MOVEMENT TORINO MUSIC FESTIVAL – REVIEW
The hotel room is trashed. We’re downing whisky red-bulls and doing jumping split squats. A strange man keeps introducing himself as Julian before laughing and explaining that’s not his name, and repeating. There’s a girl staring in a mirror freaking out because “my forehead just got bigger”. An Iranian guy is passed out on the bed with a Dutch model agent.
Two hours previously, Stacey Pullen declined our offers in an elevator of “heading into town for a few Disaronno shots.”
An hour before that a Scottish journalist reportedly from Mixmag asked Derrick Carter “So what do you do?” whilst trying to steal a cigarette in the smoking area.
Welcome to the last day of Movement Festival.
It’s the 10th anniversary of what may just be Italy’s best-kept secret: the sister festival to Detroit Movement. Held in a former Fiat factory this vast 5-room monster takes place over one epic day at the end of October, featuring the likes of Nina Kraviz, Stacey Pullen, Alan Fitzpatrick and Derrick Carter. For those of you who want to get as weird as we did, there’s also an official pre-party held at a separate venue – this year fronted by Kerri Chandler and Davide Squillace, as well as an eerie sit-down sort of techno-lecture on day 3 hosted by RBMA.
“We’re obviously the sister to Detroit Movement, much like the city of Torino, in it’s own way, is the sister to Detroit” explains the owner Juni. “But Movement Torino has it’s own soul. We’re all about trying to create something beautiful and moving out of what’s basically a dirty underground party”
Tall order, but Movement delivers. The main event’s five 4-story high rooms are stripped out to nothing but white strobes and blue and light bursts. The place has the cold-yet-sweat-inducing feel of Berghain. Those fancying vocals quickly migrate to the house enclosure – a sea bathed in red where Henrik Schwarz is either preparing an elaborate meal for 6 or working on an ever more complex live act. Over in a sea of fist-bumps is DJ Sneak, the house gangster. No nonsense. No hype. Taking it back to the old school. T-shirts available at the bar.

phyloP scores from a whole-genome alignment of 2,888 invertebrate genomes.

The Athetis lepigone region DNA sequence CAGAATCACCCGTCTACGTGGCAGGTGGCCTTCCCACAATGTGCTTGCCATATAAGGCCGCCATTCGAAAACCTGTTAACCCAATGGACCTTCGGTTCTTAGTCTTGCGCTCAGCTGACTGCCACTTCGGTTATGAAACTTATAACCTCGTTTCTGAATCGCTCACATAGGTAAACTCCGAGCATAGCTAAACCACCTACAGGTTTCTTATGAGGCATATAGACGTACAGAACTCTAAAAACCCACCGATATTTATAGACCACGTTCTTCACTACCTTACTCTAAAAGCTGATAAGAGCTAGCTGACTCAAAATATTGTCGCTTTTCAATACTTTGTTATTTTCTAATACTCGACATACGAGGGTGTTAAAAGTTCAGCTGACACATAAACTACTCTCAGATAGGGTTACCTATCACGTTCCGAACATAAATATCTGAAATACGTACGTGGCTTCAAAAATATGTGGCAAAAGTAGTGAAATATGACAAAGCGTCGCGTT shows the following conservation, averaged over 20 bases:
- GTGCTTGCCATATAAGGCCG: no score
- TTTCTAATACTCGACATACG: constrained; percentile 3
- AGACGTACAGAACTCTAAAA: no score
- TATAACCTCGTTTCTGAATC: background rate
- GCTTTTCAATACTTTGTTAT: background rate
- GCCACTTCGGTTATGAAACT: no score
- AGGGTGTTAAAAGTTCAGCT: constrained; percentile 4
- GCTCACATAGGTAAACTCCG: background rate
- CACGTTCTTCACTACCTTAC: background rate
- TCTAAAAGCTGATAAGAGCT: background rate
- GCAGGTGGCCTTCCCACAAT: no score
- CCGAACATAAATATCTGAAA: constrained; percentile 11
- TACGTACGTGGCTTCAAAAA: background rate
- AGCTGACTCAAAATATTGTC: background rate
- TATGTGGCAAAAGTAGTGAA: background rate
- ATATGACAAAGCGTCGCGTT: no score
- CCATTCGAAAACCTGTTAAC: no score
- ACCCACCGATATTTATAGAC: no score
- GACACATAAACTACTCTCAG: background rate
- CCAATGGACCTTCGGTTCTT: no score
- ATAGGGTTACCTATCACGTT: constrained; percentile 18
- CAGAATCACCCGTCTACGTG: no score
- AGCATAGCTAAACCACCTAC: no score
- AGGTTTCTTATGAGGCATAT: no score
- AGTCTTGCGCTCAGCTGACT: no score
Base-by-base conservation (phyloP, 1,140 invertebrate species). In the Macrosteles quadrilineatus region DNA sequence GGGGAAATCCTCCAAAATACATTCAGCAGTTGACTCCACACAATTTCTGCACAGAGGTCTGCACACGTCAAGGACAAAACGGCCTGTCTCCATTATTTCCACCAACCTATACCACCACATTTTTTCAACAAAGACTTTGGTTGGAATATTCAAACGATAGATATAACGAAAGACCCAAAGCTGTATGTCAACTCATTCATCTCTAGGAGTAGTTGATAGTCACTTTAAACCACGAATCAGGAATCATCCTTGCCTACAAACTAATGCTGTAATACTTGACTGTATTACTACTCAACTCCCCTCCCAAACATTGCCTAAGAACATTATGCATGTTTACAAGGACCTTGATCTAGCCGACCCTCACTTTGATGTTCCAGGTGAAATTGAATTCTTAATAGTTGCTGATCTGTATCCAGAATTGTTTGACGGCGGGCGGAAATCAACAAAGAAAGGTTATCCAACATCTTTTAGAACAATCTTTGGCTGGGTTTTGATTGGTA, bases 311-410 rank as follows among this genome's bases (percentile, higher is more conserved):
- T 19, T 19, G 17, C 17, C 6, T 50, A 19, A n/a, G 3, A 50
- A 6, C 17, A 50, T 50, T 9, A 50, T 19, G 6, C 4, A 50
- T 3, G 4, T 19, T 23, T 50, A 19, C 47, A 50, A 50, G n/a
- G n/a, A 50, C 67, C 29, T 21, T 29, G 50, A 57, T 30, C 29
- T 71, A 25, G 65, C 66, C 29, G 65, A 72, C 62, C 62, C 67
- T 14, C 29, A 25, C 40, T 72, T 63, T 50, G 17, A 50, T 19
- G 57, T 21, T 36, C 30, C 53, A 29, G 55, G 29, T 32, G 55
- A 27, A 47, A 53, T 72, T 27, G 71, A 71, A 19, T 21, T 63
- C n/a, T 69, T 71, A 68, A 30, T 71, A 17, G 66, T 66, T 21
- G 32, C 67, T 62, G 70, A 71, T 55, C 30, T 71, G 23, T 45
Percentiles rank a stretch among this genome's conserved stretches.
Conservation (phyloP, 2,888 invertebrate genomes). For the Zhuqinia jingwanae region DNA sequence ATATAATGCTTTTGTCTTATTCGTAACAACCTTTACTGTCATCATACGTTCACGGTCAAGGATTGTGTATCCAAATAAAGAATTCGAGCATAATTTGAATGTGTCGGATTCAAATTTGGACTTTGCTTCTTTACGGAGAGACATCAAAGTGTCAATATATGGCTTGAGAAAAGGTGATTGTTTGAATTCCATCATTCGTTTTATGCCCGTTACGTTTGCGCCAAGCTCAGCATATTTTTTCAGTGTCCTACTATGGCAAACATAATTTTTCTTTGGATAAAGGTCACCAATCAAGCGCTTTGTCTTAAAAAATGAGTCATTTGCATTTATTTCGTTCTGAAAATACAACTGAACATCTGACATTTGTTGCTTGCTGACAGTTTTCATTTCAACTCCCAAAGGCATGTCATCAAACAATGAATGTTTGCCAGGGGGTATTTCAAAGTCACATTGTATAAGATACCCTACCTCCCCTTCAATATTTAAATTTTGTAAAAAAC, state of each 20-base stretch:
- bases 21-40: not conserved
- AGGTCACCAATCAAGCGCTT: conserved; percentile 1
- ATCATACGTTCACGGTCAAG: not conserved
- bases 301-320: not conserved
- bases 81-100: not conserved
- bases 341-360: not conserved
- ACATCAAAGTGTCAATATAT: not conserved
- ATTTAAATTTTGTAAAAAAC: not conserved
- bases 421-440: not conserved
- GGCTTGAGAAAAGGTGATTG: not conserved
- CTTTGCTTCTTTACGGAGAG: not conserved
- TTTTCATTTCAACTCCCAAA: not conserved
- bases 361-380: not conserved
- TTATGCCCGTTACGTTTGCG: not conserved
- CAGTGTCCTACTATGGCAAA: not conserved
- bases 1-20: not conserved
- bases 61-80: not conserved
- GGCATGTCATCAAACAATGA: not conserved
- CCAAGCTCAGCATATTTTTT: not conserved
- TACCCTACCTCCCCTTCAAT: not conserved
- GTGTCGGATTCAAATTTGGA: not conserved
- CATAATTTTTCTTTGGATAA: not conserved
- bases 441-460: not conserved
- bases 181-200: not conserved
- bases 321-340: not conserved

Drift through the fog of cigarette smoke and loud Italians in regulation all black leather and you’ll find yourself where we did for most of the night: watching Floorplan turn things just a bit weird in perfect sync with our group which had at that point descended into a whisky-and-red bull fuelled madness. Meanwhile back on the bewildering expanse of the main floor Len Faki is powering up a still totally heaving crowd of mostly Italians. It’s 4am, but it still feels like 1. The place is fluid, crowd on the move room to room, sampling vibes.
A curious mix of wonder, awe and suspense, a kind of overtired mania set in as Floorplan drops Kaytronik’s rework of Sunday Morning by Seven Davis Jr. This place.
Techno and trashed hotel rooms. Beautiful scenery and sub bass. Fist bumping and changeable foreheads. It was leftfield, it was totally unexpected, it was Movement. Go see it for yourself.